The southward shift of the church’s centre of gravity

the-next-christendomPhilip Jenkins is a distinguished religion scholar, currently at Baylor University. His book, The Next Christendom, first published in 2002 was responsible to a significant extent for a new level of awareness of the global church. I well remember Professor David F. Wright urging participants at a conference in the early 2000s to read this book. I responded to his challenge, and found my eyes opened to developments in the global church that, while not entirely unknown, had largely occupied a rather peripheral place in my consciousness. Jenkins’ book changed that for good.

Now available in a thoroughly-revised third edition, and at an excellent price for Kindle (as of 22 February 2017), a striking passage on the opening page is worth quoting (p. 1):

We are currently living through one of the transforming moments in the history of religion worldwide. Over the last five centuries, the story of Christianity has been inextricably bound up with that of Europe and European-derived civilizations overseas, above all in North America. Until recently, the overwhelming majority of Christians have lived in white nations, allowing some to speak of “European Christian” civilization. Conversely, radical writers have seen Christianity as an ideological arm of Western imperialism. Many of us share the stereotype of Christianity as the religion of the West or, to use another popular metaphor, the global North. It is self-evidently the religion of the haves. To adapt the phrase once applied to the increasingly conservative U.S. electorate of the 1970s, the stereotype holds that Christians are un-black, un-poor, and un-young. If that is true, then the growing secularization of the West can mean only that Christianity is in its dying days. Globally, perhaps, the faith of the future will be Islam.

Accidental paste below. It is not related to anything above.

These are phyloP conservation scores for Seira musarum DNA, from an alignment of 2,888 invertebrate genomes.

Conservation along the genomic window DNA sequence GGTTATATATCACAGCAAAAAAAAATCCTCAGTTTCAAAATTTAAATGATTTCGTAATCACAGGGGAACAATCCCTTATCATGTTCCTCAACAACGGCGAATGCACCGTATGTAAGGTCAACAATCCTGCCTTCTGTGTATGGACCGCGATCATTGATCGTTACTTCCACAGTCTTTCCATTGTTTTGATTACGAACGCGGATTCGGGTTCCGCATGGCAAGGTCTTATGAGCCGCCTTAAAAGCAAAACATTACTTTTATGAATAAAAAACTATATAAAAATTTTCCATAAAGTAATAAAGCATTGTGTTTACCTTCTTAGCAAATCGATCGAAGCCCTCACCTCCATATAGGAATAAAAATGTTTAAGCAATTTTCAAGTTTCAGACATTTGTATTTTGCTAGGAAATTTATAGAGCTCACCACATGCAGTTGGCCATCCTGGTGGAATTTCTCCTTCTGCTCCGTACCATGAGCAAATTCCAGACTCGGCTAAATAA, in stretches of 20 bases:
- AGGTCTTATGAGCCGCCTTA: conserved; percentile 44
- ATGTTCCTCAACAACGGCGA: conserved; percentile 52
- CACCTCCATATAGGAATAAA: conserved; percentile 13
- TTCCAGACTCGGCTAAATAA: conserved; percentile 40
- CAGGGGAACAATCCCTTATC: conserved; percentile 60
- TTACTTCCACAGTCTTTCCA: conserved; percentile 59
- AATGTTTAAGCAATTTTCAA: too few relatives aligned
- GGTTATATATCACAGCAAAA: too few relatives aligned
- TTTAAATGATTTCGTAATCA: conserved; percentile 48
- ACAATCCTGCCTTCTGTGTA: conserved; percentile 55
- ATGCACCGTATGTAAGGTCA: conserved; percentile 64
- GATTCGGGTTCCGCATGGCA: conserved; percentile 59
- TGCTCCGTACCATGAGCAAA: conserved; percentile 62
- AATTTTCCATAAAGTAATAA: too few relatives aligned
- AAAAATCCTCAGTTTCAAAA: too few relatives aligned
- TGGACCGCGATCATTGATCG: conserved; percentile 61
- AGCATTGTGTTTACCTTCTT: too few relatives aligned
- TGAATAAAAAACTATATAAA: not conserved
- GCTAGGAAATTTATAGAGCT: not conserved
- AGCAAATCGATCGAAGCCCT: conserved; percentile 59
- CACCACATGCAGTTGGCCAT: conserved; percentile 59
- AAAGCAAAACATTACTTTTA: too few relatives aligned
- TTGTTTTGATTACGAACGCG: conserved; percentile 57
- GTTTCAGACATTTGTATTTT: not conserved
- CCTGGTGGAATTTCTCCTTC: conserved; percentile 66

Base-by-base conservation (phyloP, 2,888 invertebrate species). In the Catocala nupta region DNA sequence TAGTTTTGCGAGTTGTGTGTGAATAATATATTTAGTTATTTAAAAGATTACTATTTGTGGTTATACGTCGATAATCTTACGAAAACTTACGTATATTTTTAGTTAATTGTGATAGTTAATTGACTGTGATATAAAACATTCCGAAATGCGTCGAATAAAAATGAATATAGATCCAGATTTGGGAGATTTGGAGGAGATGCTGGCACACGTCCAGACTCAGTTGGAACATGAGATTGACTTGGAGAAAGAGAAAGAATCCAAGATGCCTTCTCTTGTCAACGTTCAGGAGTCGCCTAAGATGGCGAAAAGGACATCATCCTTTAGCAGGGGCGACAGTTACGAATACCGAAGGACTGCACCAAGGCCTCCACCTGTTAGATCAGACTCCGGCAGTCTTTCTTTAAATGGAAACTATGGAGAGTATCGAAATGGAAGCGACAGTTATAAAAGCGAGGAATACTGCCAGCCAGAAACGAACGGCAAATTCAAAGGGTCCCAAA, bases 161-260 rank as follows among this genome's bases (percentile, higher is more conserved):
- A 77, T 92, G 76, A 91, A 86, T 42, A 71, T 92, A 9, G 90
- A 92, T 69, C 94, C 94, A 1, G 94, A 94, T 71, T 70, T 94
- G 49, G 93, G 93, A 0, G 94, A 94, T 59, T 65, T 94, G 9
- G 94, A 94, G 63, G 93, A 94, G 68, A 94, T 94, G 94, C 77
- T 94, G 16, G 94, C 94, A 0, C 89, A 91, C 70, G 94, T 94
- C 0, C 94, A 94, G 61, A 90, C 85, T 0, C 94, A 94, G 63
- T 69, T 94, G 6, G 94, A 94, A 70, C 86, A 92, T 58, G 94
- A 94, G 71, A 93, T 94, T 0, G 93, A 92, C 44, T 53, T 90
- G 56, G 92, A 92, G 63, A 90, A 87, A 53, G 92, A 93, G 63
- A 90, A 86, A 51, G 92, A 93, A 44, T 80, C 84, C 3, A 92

Over the last century, however, the center of gravity in the Christian world has shifted inexorably away from Europe, southward, to Africa and Latin America, and eastward, toward Asia. Today, the largest Christian communities on the planet are to be found in those regions. If we want to visualize a “typical” contemporary Christian, we should think of a woman living in a village in Nigeria, or in a Brazilian favela.

Discover The Next Christendom, and discover the global church!

[Edit 9th March 2017: The Next Christendom is still available at the discounted price, and another book by Philip Jenkins, God’s Continent, is also available at a discounted price for Kindle. Readers outside the UK may have access to further deals on his books.]

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